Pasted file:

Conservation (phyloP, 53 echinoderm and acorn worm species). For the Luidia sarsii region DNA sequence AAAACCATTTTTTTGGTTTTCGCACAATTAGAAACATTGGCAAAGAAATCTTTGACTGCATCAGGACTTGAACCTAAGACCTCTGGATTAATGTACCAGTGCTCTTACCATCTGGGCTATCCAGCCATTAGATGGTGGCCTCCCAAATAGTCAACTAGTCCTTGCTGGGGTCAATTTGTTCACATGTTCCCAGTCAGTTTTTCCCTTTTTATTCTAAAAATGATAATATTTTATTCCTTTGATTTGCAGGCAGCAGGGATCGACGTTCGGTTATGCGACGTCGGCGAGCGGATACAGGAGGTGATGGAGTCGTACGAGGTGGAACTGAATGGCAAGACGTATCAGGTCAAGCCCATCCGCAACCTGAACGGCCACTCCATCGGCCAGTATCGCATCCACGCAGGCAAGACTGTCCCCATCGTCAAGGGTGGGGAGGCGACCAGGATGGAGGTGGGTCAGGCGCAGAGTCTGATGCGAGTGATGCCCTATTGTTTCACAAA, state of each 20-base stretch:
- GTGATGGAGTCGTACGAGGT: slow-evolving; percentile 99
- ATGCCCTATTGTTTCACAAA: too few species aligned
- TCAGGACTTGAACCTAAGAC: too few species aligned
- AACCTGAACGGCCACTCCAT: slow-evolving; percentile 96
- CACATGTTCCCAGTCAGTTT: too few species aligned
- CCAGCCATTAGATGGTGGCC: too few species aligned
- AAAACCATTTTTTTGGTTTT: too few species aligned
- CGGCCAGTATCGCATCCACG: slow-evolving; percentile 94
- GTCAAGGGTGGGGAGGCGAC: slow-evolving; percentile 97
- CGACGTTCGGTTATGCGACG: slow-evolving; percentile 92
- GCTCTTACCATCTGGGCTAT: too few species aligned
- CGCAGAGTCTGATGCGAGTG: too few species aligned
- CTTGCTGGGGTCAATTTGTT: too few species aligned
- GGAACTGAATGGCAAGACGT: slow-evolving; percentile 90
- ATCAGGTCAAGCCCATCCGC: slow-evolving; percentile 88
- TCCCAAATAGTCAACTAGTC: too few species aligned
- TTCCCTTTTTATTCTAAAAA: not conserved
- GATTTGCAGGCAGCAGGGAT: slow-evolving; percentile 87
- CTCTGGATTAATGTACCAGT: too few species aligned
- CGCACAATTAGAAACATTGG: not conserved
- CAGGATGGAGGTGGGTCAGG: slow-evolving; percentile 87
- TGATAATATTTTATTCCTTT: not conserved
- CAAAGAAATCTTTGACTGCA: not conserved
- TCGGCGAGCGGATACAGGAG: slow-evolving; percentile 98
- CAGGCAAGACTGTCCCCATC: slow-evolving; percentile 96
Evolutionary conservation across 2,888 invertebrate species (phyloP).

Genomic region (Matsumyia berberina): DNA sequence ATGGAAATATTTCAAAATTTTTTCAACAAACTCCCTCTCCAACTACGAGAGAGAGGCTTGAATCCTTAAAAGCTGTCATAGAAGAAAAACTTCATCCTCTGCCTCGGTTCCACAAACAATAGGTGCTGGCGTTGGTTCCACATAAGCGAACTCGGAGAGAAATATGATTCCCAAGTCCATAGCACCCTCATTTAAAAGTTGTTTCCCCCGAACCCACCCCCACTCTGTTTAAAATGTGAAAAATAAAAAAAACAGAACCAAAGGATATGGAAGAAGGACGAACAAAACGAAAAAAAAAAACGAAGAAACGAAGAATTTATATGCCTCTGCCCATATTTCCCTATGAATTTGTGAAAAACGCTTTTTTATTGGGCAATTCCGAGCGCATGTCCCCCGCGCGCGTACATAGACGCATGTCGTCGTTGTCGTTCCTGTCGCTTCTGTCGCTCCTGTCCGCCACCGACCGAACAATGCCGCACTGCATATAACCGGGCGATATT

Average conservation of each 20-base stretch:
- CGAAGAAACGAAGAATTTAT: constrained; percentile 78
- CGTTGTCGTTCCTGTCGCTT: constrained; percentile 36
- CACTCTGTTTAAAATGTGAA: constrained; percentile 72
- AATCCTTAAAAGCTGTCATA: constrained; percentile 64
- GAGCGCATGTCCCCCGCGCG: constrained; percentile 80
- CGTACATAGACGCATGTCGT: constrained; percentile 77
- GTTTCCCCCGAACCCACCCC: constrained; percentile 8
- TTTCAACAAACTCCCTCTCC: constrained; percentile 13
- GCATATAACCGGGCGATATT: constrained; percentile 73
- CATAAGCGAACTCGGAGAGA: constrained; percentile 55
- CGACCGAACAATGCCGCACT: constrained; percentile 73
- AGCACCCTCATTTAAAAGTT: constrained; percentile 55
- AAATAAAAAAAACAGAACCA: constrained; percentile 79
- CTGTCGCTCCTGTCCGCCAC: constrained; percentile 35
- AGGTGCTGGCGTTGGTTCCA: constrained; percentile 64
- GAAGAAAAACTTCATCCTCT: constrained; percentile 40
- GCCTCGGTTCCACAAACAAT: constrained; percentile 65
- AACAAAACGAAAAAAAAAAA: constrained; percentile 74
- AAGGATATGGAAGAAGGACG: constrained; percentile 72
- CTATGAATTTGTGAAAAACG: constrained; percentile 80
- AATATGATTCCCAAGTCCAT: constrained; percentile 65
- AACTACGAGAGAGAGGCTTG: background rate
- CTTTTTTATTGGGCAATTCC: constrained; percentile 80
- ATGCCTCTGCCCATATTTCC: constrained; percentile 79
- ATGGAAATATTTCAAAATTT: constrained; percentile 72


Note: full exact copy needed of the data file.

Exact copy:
Conservation (phyloP, 53 echinoderm and acorn worm species). For the Luidia sarsii region DNA sequence AAAACCATTTTTTTGGTTTTCGCACAATTAGAAACATTGGCAAAGAAATCTTTGACTGCATCAGGACTTGAACCTAAGACCTCTGGATTAATGTACCAGTGCTCTTACCATCTGGGCTATCCAGCCATTAGATGGTGGCCTCCCAAATAGTCAACTAGTCCTTGCTGGGGTCAATTTGTTCACATGTTCCCAGTCAGTTTTTCCCTTTTTATTCTAAAAATGATAATATTTTATTCCTTTGATTTGCAGGCAGCAGGGATCGACGTTCGGTTATGCGACGTCGGCGAGCGGATACAGGAGGTGATGGAGTCGTACGAGGTGGAACTGAATGGCAAGACGTATCAGGTCAAGCCCATCCGCAACCTGAACGGCCACTCCATCGGCCAGTATCGCATCCACGCAGGCAAGACTGTCCCCATCGTCAAGGGTGGGGAGGCGACCAGGATGGAGGTGGGTCAGGCGCAGAGTCTGATGCGAGTGATGCCCTATTGTTTCACAAA, state of each 20-base stretch:
- GTGATGGAGTCGTACGAGGT: slow-evolving; percentile 99
- ATGCCCTATTGTTTCACAAA: too few species aligned
- TCAGGACTTGAACCTAAGAC: too few species aligned
- AACCTGAACGGCCACTCCAT: slow-evolving; percentile 96
- CACATGTTCCCAGTCAGTTT: too few species aligned
- CCAGCCATTAGATGGTGGCC: too few species aligned
- AAAACCATTTTTTTGGTTTT: too few species aligned
- CGGCCAGTATCGCATCCACG: slow-evolving; percentile 94
- GTCAAGGGTGGGGAGGCGAC: slow-evolving; percentile 97
- CGACGTTCGGTTATGCGACG: slow-evolving; percentile 92
- GCTCTTACCATCTGGGCTAT: too few species aligned
- CGCAGAGTCTGATGCGAGTG: too few species aligned
- CTTGCTGGGGTCAATTTGTT: too few species aligned
- GGAACTGAATGGCAAGACGT: slow-evolving; percentile 90
- ATCAGGTCAAGCCCATCCGC: slow-evolving; percentile 88
- TCCCAAATAGTCAACTAGTC: too few species aligned
- TTCCCTTTTTATTCTAAAAA: not conserved
- GATTTGCAGGCAGCAGGGAT: slow-evolving; percentile 87
- CTCTGGATTAATGTACCAGT: too few species aligned
- CGCACAATTAGAAACATTGG: not conserved
- CAGGATGGAGGTGGGTCAGG: slow-evolving; percentile 87
- TGATAATATTTTATTCCTTT: not conserved
- CAAAGAAATCTTTGACTGCA: not conserved
- TCGGCGAGCGGATACAGGAG: slow-evolving; percentile 98
- CAGGCAAGACTGTCCCCATC: slow-evolving; percentile 96
Evolutionary conservation across 2,888 invertebrate species (phyloP).

Genomic region (Matsumyia berberina): DNA sequence ATGGAAATATTTCAAAATTTTTTCAACAAACTCCCTCTCCAACTACGAGAGAGAGGCTTGAATCCTTAAAAGCTGTCATAGAAGAAAAACTTCATCCTCTGCCTCGGTTCCACAAACAATAGGTGCTGGCGTTGGTTCCACATAAGCGAACTCGGAGAGAAATATGATTCCCAAGTCCATAGCACCCTCATTTAAAAGTTGTTTCCCCCGAACCCACCCCCACTCTGTTTAAAATGTGAAAAATAAAAAAAACAGAACCAAAGGATATGGAAGAAGGACGAACAAAACGAAAAAAAAAAACGAAGAAACGAAGAATTTATATGCCTCTGCCCATATTTCCCTATGAATTTGTGAAAAACGCTTTTTTATTGGGCAATTCCGAGCGCATGTCCCCCGCGCGCGTACATAGACGCATGTCGTCGTTGTCGTTCCTGTCGCTTCTGTCGCTCCTGTCCGCCACCGACCGAACAATGCCGCACTGCATATAACCGGGCGATATT

Average conservation of each 20-base stretch:
- CGAAGAAACGAAGAATTTAT: constrained; percentile 78
- CGTTGTCGTTCCTGTCGCTT: constrained; percentile 36
- CACTCTGTTTAAAATGTGAA: constrained; percentile 72
- AATCCTTAAAAGCTGTCATA: constrained; percentile 64
- GAGCGCATGTCCCCCGCGCG: constrained; percentile 80
- CGTACATAGACGCATGTCGT: constrained; percentile 77
- GTTTCCCCCGAACCCACCCC: constrained; percentile 8
- TTTCAACAAACTCCCTCTCC: constrained; percentile 13
- GCATATAACCGGGCGATATT: constrained; percentile 73
- CATAAGCGAACTCGGAGAGA: constrained; percentile 55
- CGACCGAACAATGCCGCACT: constrained; percentile 73
- AGCACCCTCATTTAAAAGTT: constrained; percentile 55
- AAATAAAAAAAACAGAACCA: constrained; percentile 79
- CTGTCGCTCCTGTCCGCCAC: constrained; percentile 35
- AGGTGCTGGCGTTGGTTCCA: constrained; percentile 64
- GAAGAAAAACTTCATCCTCT: constrained; percentile 40
- GCCTCGGTTCCACAAACAAT: constrained; percentile 65
- AACAAAACGAAAAAAAAAAA: constrained; percentile 74
- AAGGATATGGAAGAAGGACG: constrained; percentile 72
- CTATGAATTTGTGAAAAACG: constrained; percentile 80
- AATATGATTCCCAAGTCCAT: constrained; percentile 65
- AACTACGAGAGAGAGGCTTG: background rate
- CTTTTTTATTGGGCAATTCC: constrained; percentile 80
- ATGCCTCTGCCCATATTTCC: constrained; percentile 79
- ATGGAAATATTTCAAAATTT: constrained; percentile 72